9:51 AM 6th November 2020
Know Your Enemy: Living Better By Alastair Campbell
Strange that until today I thought of Alastair Campbell as the smarmy advisor to Tony Blair and I pictured him more in terms of how he was portrayed in the excellent film,The Queen
, than in real life.
I rightly assumed intelligence but hadn’t thought of him much since he left the limelight, and certainly never thought of him as an author. Yet, when I picked up his book Living Better
I discovered he has, in fact, already penned eleven non-fiction works and four fiction. He’s clearly been busy writing, amongst many other things.
He subtitles this book ‘how I learned to survive depression’, and it is certainly a departure for me to read something of this ilk even though I do love a good browse through the biographies and autobiographies.
To say it is merely fashionable to talk about mental health would be facetious, so I won’t. The benefits of talking about mental health are manifold as numerous people will now testify – publicly and often. I admit it’s taken me a while to realise the veracity of that statement. I was brought up in the north east of England at a time when you learned to take the rough with the smooth. As a family, we had enough but no more. Waiting for pay day to have shoes with holes in them replaced, was a reality but it was a close happy unit and as a child, I didn’t notice what we didn’t have; as a child, I gave no thought to how my parents might be feeling and it was not a thing they discussed - in our hearing at least.
I am lucky; I may have been fed up sometimes in my life, usually with good reason, but that’s just coping with life and what it throws at you. The black dog has never chased me. Knowing people, as I do now, who dread the approach of the suffocating black cloud, I have more sympathy, so it was with a keen and open mind that I started to read this book.
It is clearly a very personal book and I was pleased to read that Campbell had sought the permission of his family before going to publication. His wider family is clearly important to him and he to them. He had brothers, has a sister and cousins. He’s real. He values music - and the bagpipes! Who’d have thought it? Despite the name, perhaps because of the lack of an accent, I hadn’t even considered the Scottish heritage. Yet this kind of detail lends even greater credibility to what he is saying. His discussion of the effectiveness – or not - of drugs on psychiatric conditions, the mind exercises he describes, the advice he has been given which he shares, the scientific journey he embarked on, all make for a useful and informative read and despite its subject matter, it is highly accessible.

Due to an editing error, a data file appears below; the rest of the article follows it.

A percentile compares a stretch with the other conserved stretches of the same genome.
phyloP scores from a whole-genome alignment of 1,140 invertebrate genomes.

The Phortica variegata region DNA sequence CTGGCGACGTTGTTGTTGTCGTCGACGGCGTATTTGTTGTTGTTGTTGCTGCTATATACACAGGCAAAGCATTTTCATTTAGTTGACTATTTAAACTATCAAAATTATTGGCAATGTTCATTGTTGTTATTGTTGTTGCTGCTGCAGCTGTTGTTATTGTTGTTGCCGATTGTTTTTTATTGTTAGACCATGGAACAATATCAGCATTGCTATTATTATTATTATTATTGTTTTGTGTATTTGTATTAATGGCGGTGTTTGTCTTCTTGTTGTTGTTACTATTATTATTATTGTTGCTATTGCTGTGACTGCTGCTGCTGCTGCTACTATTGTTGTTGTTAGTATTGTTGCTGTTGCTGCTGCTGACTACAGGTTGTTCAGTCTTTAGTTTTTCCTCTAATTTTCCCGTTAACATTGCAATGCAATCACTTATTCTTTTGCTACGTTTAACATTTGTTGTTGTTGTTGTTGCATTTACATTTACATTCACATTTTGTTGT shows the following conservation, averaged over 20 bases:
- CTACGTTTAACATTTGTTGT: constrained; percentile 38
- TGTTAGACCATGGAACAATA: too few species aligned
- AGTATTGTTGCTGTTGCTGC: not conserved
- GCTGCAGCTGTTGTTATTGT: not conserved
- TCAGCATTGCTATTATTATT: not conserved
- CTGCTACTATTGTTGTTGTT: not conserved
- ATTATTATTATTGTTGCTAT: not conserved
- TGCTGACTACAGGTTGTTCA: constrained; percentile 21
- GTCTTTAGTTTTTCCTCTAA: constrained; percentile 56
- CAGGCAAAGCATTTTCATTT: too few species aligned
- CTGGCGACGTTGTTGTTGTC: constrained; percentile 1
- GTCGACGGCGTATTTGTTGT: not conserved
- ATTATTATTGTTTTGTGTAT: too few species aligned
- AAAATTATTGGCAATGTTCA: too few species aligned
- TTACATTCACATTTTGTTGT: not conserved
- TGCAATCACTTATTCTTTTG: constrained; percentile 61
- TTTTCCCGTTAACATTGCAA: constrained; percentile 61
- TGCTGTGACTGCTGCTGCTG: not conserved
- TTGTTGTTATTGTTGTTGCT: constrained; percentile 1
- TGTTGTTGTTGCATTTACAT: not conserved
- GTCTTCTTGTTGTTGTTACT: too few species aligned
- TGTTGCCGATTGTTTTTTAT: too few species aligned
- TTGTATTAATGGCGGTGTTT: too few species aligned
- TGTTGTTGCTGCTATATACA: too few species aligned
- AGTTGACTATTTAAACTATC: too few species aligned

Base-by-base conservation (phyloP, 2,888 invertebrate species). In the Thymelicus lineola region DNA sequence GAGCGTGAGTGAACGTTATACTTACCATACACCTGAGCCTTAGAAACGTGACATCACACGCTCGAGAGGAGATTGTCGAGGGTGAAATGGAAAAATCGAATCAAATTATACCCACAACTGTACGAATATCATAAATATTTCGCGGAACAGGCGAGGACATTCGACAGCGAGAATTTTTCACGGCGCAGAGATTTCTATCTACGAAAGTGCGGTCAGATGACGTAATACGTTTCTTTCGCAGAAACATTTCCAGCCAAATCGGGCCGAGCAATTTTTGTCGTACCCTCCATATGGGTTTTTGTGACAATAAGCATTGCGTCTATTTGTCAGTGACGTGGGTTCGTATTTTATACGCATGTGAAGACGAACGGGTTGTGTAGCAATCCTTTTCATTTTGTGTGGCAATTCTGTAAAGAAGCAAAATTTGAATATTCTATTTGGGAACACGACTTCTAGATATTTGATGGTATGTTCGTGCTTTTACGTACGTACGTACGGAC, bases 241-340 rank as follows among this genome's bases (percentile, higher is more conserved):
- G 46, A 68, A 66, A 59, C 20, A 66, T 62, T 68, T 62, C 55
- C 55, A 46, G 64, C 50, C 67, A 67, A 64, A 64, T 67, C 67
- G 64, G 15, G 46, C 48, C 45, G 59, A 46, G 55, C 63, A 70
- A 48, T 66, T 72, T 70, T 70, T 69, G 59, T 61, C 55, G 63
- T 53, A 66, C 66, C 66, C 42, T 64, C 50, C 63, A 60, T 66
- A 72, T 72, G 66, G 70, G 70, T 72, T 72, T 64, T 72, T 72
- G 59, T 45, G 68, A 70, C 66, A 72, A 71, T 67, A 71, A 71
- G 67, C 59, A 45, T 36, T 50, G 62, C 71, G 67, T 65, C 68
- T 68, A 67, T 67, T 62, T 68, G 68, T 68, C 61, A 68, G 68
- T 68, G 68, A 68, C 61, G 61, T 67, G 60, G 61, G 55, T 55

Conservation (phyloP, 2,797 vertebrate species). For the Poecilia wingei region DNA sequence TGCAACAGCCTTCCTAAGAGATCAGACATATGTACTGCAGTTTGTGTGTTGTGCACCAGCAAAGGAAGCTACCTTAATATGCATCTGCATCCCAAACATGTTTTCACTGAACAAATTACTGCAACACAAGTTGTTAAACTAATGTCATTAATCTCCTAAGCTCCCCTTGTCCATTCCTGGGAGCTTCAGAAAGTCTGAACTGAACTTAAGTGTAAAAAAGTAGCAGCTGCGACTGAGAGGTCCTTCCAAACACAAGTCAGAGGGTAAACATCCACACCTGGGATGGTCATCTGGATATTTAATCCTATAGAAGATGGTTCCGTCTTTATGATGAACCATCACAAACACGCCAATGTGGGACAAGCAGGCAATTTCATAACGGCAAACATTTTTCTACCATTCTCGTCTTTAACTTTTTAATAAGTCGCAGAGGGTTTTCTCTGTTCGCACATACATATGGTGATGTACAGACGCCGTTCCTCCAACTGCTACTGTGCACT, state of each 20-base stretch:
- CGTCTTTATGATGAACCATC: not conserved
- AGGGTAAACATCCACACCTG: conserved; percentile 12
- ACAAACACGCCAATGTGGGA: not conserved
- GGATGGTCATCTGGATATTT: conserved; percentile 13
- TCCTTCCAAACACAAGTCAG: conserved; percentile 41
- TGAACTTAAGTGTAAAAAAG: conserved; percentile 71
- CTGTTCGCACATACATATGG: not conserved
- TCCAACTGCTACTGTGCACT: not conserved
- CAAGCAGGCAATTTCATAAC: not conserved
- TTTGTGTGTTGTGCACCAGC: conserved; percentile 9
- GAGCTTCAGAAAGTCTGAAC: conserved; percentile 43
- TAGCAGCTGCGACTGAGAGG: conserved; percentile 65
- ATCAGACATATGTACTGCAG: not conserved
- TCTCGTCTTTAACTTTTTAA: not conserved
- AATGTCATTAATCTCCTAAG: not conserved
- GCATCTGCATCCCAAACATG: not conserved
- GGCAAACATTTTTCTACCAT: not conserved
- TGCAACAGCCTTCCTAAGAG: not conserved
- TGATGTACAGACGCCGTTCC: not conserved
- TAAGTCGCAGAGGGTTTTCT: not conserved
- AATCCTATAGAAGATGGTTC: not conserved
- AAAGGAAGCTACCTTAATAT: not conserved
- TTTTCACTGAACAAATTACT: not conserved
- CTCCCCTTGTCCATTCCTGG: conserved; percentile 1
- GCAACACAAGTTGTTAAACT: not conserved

Is the book also self-indulgent? Certainly. He is a self-confessed control freak and there’s a degree of arrogance evident. Cathartic? I would imagine so – and hope so. Do I admire Fiona for sticking with him? Definitely. Theirs is an enviably strong bond but it takes a strong woman and profound love to stay in such an environment. Amongst other things, how she stopped herself from throwing his phone into the sea when they were supposed to be on a family holiday, during his Downing Street tenure, I do not know - a friend of mine one year put a stop to the hounding of her husband by his boss by doing just that!
I would advise you not to read it at night and I certainly could not read it in one, two or even three sittings. I read it on each occasion until I had to put it down and do something else. It is not light reading although there are occasional amusing cameos, not least Campbell’s mother’s telephone call with Tony Blair. Famous names drip from the pen and in some cases, their most human qualities are revealed. Campbell has learned who his friends are and is grateful that he is not defined by his condition.
It is enlightening to learn that someone like Alastair Campbell can function at such a high level, in such a pressured environment when those around him have no idea that the smile is forced and the will to carry on is all that is driving him. How many more people sadly fear similar discovery? He has lifted the lid on his depression. Some will read it and be grateful that their struggles are not so bad, others will realise that they are in good company and some will appreciate the insight it affords. The life-saving jam jar may be useful to us all at times. We may all benefit from this book. I hope Campbell does too, and that one day he comes to experience what his mother termed ‘contentment’.
I may not be able to empathise but I can at least sympathise more easily with the pain of depression, not only the way it affects the victim but also those around them, such as Fiona and their children, who have to live alongside the black dog – if that is not too superficial a term for it.
I was asked to read this book by some one close, who knows what it is like to be overcome by irrational dark moods, and I am glad I have done so. Thank you, Alastair, for sharing.
is published by John Murray